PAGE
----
On 4/22/05, Don Munyak <don dot munyak at gmail dot com> wrote:
> Not to question your wisdom, but rather better my understanding.
> I can see using public IP's for a DMZ, but why would you want public
> IP's on the LAN at all.
My opinion would be, if you have 'em, why not? NAT is a kludge,
really. There are many protocols that aren't NAT friendly, and while
there are certain work arounds, it's easier to just use all public
IP's if you can. It also affords better accountability. If you have,
say 20 hosts on your LAN, and get a notice that IP w.x.y.z is
attacking another machine, or you get sued by the RIAA/MPAA, with NAT
it could be any of the LAN hosts, with public IP's on everything you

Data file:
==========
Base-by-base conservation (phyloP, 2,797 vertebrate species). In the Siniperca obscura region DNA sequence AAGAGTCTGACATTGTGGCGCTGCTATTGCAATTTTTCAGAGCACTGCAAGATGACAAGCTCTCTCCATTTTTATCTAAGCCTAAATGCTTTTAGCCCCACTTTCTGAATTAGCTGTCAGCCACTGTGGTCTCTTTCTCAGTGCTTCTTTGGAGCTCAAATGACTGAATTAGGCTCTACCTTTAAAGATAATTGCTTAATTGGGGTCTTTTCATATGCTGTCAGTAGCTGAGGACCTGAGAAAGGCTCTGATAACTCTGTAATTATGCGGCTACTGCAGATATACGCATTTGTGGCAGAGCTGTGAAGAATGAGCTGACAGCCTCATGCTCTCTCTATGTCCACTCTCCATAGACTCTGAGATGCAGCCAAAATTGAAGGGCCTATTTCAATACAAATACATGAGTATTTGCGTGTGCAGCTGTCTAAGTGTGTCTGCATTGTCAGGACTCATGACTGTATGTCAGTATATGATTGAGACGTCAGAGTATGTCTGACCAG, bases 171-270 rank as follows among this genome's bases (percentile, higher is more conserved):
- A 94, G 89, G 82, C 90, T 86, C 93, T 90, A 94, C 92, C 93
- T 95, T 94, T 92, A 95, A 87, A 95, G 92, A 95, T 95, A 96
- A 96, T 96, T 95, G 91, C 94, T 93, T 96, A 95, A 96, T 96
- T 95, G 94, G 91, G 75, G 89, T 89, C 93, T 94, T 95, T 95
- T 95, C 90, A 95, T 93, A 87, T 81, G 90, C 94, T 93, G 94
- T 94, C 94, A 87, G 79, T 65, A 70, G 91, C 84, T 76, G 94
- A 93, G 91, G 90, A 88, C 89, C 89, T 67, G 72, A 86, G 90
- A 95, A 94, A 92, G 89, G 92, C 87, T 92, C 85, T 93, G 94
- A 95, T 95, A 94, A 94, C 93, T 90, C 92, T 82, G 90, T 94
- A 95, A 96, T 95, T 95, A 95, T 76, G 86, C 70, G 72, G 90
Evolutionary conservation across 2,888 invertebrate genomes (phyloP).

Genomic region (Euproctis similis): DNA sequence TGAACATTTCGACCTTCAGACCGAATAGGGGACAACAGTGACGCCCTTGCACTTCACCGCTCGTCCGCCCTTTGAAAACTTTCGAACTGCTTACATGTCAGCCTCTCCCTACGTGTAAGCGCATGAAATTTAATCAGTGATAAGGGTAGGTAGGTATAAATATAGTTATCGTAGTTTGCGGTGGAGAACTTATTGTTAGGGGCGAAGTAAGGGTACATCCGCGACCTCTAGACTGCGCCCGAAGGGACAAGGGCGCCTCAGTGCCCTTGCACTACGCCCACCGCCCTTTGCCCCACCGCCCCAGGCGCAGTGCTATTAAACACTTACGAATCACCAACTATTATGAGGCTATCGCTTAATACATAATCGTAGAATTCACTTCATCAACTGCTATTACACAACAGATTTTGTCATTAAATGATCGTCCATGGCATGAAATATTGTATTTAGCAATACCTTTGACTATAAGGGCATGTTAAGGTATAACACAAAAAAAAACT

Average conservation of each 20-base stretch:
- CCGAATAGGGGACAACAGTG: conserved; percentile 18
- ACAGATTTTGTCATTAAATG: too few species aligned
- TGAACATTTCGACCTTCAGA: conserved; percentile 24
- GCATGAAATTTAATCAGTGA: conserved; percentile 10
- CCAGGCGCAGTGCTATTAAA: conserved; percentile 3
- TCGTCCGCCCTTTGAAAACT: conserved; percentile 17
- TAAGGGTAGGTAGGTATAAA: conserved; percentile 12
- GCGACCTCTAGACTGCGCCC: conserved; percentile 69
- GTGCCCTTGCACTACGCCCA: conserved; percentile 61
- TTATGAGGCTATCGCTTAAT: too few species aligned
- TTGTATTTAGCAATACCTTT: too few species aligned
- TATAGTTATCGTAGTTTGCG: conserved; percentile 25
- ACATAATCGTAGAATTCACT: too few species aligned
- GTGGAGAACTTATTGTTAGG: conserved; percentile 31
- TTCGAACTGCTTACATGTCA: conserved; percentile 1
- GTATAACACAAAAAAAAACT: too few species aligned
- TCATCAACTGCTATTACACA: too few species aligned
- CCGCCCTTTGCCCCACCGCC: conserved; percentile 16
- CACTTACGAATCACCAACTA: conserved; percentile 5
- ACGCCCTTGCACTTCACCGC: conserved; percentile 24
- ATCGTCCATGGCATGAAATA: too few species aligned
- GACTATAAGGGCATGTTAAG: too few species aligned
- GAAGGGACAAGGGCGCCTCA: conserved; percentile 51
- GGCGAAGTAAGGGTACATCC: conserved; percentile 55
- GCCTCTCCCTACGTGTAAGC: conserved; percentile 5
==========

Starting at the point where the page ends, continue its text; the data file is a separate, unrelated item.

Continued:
know exactly what machine was at fault (not that you couldn't figure
it out via other means, but regardless).
In most circumstances having that many public IP's is too expensive to
be cost justifiable. (though I have worked at a place with a few
thousand LAN hosts all with public IP's) You could also argue that
it's potentially less secure, since if you mess up your firewall
rules, you could easily leave your LAN wide open. In a default
m0n0wall configuration with NAT from the LAN and no custom NAT
configuration, adding an allow all from any to any rule on the WAN
only opens up your webGUI to the entire world. If you had public IP's
on the LAN side, that same rule would open up your entire LAN to the